One day an expert in time management was speaking to a group of business students and, to make a point, he used this illustration. As he stood in front of the group he pulled out a large wide-mouthed Mason jar and set it on the table in front of him. Then he produced about a dozen rocks and placed them, one at a time, into the jar. When the jar was filled to the top and no more rocks would fit inside, he asked, "Is this jar full?" Everyone in the class said, "Yes." Then he said, "Really?"
He reached under the table and pulled out a bucket of gravel. He dumped some gravel in and shook the jar causing pieces of gravel to work themselves down into the space between the rocks. Then he asked the group once more, "Is the jar full?" By this time the class began to understand. "Probably not," one of them answered. "Good!" he replied.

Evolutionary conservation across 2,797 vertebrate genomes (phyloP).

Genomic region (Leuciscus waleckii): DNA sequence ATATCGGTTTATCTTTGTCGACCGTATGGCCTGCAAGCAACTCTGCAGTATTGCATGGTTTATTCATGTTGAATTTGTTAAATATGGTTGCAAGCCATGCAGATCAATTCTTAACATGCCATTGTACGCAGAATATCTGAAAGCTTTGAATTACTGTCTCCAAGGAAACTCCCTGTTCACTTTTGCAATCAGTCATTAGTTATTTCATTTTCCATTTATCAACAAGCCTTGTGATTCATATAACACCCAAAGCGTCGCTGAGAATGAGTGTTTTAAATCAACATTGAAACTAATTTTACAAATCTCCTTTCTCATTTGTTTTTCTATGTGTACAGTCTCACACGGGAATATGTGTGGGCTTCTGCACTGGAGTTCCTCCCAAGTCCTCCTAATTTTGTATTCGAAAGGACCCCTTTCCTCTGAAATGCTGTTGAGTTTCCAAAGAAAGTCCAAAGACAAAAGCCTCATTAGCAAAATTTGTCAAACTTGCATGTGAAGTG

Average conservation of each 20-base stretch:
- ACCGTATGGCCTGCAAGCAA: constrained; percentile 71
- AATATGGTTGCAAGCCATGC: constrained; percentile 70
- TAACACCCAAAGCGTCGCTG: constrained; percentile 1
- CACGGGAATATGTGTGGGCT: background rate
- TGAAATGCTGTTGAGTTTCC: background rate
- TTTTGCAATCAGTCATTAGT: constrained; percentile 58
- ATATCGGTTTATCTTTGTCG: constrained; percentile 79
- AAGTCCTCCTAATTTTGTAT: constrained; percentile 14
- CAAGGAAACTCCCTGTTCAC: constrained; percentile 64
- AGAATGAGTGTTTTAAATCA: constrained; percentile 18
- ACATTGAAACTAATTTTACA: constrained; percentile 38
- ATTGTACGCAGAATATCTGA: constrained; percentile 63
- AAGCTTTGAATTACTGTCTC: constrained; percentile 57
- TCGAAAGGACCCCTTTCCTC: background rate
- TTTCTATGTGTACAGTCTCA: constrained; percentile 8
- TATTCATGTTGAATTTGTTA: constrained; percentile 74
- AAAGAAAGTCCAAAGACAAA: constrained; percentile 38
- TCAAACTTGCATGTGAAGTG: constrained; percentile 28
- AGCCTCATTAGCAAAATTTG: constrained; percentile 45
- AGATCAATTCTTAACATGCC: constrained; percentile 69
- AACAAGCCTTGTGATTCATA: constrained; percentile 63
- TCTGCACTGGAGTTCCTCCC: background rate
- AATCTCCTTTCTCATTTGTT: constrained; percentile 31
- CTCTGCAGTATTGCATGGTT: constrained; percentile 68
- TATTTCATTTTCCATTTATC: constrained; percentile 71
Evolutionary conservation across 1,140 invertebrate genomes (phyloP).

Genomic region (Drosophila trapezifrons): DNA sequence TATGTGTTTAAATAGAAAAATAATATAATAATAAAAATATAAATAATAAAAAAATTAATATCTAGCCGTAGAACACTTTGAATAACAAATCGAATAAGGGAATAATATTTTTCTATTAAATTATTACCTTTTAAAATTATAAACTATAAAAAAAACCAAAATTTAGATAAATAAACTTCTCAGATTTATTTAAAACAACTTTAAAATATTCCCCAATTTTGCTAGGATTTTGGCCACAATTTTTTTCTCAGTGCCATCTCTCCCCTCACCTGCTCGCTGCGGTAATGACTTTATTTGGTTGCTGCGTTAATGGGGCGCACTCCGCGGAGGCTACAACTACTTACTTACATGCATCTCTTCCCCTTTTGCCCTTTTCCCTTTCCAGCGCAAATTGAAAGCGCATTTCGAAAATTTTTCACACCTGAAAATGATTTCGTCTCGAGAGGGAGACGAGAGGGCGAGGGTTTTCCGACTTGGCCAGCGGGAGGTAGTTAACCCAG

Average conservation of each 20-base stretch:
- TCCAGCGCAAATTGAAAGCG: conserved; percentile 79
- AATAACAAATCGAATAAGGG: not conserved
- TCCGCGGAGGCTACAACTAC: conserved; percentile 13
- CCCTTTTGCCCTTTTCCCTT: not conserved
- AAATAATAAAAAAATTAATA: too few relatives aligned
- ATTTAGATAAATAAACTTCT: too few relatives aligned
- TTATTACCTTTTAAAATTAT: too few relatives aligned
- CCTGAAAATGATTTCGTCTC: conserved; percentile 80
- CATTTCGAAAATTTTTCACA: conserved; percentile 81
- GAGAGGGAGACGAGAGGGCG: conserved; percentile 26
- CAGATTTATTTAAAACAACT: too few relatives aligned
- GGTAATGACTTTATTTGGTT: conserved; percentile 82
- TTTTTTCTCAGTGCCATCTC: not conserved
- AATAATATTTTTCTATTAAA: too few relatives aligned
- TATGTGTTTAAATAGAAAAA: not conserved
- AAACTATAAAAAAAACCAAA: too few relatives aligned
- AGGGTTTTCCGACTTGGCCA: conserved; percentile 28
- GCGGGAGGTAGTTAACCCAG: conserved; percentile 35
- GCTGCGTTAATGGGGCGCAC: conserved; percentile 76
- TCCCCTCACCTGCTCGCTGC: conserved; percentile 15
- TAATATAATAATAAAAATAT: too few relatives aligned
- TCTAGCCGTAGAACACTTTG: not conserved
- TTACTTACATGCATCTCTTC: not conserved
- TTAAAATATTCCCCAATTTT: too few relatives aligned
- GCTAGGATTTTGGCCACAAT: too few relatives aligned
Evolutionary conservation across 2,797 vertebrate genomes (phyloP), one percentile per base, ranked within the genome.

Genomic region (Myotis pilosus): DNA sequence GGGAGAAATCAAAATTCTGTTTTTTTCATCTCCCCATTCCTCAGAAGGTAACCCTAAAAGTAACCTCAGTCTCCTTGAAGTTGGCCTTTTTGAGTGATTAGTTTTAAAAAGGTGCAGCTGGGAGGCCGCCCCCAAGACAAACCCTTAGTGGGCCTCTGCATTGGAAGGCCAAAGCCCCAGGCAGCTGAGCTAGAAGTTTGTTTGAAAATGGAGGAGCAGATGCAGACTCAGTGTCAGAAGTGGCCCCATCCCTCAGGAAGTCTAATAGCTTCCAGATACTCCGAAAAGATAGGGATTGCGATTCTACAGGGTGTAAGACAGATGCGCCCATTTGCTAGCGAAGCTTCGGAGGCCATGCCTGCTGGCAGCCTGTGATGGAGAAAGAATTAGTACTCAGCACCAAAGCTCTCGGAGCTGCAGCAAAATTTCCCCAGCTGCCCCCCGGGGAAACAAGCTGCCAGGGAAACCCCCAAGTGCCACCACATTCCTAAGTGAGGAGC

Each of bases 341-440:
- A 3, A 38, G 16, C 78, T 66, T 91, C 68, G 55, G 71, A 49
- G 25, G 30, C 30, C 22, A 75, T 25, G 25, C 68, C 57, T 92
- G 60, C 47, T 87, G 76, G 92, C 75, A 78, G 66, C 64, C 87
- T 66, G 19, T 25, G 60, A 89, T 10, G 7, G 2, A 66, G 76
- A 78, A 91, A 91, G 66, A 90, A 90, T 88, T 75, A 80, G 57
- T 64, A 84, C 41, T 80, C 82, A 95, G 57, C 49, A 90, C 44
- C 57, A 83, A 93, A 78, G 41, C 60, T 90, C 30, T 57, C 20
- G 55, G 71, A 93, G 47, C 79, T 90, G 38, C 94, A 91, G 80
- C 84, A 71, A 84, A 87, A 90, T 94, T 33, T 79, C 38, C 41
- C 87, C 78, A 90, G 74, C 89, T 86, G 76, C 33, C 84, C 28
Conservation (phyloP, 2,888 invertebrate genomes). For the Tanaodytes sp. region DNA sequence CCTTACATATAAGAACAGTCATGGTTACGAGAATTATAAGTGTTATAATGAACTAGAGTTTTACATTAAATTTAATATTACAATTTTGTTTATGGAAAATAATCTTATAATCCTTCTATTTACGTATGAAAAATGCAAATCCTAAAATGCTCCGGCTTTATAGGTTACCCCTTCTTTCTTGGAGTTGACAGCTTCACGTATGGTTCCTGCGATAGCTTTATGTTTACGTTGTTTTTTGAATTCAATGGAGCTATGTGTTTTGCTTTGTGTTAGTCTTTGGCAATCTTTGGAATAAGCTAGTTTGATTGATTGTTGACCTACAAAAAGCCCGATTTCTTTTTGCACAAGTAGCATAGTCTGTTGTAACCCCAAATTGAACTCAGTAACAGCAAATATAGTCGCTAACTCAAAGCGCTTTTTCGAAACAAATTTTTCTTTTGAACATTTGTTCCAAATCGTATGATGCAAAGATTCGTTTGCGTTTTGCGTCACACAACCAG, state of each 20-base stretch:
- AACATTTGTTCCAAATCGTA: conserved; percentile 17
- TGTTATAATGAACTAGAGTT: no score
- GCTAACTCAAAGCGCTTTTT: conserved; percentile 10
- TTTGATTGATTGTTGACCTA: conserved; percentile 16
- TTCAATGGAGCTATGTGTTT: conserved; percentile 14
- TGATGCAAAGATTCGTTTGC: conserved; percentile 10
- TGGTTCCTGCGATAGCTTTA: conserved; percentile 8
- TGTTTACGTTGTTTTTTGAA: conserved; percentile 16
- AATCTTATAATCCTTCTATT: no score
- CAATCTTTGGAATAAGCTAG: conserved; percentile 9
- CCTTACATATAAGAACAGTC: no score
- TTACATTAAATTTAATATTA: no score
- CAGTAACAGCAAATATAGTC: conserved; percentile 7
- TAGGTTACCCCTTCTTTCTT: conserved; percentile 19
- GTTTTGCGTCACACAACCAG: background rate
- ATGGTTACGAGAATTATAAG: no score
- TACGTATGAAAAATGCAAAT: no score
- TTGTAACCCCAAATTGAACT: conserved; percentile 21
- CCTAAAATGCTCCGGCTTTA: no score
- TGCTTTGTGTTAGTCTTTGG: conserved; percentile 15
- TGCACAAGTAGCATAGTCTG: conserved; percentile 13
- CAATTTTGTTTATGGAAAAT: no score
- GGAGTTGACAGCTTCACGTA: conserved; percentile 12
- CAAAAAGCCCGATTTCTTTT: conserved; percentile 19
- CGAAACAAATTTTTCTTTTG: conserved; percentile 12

He reached under the table and brought out a bucket of sand. He started dumping the sand in the jar and it went into all of the spaces left between the rocks and the gravel. Once more he asked the question, "Is this jar full?" No!" the class shouted. Once again he said, "Good." Then he grabbed a pitcher of water and began to pour it in until the jar was filled to the brim. Then he looked at the class and asked, "What is the point of this illustration?“ One student raised his hand and said, “No matter how full your schedule is, if you try really hard you can always fit some more things in it!" "No," the speaker replied, "that's not the point. The truth this illustration teaches us is: If you don't put the big rocks in first, you'll never get them in at all." What are the 'big rocks' in your life? Your children; Your loved ones; Your education; Your dreams; A worthy cause; Teaching or mentoring others; Doing things that you love; Time for yourself; Your health; Your mate (or significant other). Remember to put these BIG ROCKS in first or you'll never get them in at all. If you sweat about the little stuff (the gravel, sand, and water) then you'll fill your life with little things you worry about that don't really matter, and you'll never have the time you need to spend on the big, important stuff (the big rocks).